Joker review – Joaquin Phoenix’s villain has last laugh in twisted tale

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Todd Phillips’s daring reboot of the DC Comics antihero is brilliantly brought to life by its star – with a little help from Martin Scorsese

Joaquin Phoenix provides a comic-book hero for the left behind with Joker, a brilliantly insurrectionist origins story that landed like a firecracker in the midst of this year’s Venice film festival. Playing the role of Cain to the sunny Abel of the Marvel Cinematic Universe, Todd Phillips’s blockbuster charts the formative years of Batman’s nemesis, rewinding to his time as a failed standup in grubby Gotham City, when he was lonesome and lost and out of joint with the world. Audaciously, it’s a film that invites us to love the monster.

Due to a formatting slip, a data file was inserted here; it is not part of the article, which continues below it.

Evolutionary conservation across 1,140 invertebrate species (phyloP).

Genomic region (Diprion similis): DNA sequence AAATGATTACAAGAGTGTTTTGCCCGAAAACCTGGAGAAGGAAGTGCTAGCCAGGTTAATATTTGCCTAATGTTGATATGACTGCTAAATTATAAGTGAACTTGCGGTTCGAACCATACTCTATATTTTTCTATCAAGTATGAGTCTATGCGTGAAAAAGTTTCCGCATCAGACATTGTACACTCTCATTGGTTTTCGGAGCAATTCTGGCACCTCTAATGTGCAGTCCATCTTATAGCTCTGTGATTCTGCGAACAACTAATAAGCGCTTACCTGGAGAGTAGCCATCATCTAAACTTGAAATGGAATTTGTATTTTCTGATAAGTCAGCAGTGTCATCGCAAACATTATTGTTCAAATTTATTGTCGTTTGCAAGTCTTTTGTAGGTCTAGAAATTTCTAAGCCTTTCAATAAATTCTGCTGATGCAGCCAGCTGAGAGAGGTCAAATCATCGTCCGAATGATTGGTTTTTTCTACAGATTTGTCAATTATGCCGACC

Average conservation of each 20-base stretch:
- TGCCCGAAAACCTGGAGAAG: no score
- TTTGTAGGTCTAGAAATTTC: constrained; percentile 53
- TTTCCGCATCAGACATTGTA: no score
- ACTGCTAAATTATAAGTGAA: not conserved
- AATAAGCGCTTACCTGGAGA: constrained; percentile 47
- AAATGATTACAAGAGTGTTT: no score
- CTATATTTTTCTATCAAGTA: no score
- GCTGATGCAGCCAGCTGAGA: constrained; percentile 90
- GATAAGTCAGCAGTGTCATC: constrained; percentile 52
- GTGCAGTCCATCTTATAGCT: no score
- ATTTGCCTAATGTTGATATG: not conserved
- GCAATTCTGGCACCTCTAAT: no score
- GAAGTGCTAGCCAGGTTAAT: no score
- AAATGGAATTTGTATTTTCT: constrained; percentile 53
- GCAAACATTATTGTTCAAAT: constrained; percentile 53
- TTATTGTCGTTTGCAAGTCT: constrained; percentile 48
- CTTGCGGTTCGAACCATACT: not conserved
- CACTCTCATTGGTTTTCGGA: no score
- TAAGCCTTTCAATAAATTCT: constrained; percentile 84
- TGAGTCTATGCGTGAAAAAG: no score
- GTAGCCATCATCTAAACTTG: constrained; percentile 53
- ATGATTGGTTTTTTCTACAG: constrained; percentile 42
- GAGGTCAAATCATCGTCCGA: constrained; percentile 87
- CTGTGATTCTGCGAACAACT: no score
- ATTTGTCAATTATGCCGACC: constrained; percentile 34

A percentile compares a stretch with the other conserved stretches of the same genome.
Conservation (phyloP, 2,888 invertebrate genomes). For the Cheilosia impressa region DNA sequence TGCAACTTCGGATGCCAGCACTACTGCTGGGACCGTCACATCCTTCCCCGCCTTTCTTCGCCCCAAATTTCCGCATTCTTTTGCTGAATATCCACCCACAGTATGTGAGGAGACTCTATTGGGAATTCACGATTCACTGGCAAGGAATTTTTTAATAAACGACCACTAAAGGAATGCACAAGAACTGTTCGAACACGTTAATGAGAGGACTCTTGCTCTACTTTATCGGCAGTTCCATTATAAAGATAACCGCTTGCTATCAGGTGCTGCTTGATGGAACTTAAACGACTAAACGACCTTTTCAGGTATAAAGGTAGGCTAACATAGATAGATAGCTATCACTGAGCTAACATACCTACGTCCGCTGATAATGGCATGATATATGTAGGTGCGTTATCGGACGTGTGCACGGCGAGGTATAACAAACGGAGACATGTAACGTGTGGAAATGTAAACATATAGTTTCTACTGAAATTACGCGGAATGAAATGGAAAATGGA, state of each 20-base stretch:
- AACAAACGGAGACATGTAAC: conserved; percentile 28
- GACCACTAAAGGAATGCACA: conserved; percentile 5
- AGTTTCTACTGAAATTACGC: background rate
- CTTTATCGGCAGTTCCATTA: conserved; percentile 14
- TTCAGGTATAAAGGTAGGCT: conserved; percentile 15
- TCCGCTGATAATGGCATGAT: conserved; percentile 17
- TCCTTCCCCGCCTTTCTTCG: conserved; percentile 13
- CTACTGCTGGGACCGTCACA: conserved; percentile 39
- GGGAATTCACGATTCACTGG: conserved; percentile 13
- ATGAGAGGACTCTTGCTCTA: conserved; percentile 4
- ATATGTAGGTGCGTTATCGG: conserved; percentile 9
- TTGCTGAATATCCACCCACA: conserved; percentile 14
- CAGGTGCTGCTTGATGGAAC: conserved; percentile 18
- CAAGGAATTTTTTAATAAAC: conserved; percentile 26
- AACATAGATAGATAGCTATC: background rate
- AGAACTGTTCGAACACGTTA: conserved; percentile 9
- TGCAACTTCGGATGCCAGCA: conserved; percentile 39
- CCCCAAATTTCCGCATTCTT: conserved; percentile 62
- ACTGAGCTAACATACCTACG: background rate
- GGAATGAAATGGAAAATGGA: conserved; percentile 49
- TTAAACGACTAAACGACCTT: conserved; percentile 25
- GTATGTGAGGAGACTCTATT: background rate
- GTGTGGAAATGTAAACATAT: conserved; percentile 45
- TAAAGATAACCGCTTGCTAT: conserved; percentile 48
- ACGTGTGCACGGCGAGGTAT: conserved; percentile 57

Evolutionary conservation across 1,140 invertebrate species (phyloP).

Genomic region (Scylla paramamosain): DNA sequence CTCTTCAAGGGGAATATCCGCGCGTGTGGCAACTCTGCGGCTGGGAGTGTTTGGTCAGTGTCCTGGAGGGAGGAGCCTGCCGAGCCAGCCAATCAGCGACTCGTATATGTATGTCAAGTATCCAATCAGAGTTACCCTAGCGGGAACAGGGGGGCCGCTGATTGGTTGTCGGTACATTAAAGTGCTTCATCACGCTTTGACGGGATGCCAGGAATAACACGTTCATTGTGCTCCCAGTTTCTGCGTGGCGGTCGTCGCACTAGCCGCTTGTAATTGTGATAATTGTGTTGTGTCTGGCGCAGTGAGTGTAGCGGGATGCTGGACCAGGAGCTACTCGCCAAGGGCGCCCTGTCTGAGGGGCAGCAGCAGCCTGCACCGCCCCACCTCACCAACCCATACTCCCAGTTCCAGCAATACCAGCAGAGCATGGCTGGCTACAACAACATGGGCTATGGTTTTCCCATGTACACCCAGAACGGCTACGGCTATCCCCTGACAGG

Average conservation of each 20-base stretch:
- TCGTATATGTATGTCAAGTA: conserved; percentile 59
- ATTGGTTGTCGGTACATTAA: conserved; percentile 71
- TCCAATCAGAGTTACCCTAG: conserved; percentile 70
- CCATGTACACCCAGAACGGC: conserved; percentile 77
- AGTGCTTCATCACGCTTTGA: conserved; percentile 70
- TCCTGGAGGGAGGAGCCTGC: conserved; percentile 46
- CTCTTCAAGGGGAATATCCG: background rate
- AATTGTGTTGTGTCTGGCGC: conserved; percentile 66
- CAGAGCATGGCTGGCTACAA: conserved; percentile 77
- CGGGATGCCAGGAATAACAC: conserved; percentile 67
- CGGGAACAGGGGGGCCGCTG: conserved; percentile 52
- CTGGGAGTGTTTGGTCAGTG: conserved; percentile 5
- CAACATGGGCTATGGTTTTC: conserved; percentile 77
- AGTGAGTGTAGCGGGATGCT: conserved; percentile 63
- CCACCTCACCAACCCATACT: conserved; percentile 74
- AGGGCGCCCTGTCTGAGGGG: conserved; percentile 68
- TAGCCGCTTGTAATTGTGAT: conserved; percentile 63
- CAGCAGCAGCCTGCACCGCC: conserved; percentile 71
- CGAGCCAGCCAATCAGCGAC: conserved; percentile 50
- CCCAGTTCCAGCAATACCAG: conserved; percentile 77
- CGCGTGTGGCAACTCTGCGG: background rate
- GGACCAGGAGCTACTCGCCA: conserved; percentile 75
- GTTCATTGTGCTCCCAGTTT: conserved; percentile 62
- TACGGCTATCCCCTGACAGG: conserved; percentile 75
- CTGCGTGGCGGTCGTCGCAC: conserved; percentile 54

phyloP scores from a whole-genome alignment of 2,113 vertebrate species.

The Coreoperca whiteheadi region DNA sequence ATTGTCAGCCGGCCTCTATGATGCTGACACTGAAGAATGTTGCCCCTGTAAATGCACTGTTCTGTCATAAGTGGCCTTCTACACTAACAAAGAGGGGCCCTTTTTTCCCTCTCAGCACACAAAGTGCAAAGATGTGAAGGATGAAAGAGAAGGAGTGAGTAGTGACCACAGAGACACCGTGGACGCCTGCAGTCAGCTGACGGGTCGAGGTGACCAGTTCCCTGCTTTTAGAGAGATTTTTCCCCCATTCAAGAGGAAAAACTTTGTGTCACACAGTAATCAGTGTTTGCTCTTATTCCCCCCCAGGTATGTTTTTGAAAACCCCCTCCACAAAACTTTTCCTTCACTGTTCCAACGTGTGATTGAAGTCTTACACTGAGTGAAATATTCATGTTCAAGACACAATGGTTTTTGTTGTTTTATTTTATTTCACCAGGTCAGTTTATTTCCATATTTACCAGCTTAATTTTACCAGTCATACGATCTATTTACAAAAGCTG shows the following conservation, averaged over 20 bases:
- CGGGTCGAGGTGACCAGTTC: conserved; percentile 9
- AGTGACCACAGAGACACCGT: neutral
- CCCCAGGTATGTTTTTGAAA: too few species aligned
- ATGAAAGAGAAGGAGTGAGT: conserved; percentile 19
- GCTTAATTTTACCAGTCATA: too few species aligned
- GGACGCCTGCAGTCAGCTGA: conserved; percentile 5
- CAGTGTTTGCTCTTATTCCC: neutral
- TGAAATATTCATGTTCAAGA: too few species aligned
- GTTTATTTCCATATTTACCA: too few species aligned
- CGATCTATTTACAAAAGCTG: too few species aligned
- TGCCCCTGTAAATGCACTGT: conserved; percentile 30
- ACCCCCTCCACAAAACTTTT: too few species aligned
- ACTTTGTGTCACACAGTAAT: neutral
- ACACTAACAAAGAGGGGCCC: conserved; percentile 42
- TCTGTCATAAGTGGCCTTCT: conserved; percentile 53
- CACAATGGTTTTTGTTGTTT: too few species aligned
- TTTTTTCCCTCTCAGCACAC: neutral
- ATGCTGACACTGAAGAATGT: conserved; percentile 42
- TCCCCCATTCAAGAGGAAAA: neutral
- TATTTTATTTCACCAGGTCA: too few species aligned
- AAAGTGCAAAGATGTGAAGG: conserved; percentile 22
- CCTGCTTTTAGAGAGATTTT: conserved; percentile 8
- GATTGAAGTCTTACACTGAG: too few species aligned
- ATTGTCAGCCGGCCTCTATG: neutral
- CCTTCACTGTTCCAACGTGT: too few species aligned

Eyes rolling, jaw working, Phoenix stars as Arthur Fleck, rattling with seven different medications and brandishing a laminated card that reads: “Forgive my laughter. I have a condition.” He longs to be a comedian, but goes to pieces on stage. He’d like to work as a party entertainer, but is fired when he drops a handgun in the children’s ward. Happily, this lowly worm is about to turn. By God, his tormentors are going to sit up and take notice. First they ignore him, then they laugh at him, and then they die.

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#joaquin phoenix
#joker
#dc comics
#film
#culture
#drama films
#venice film festival 2019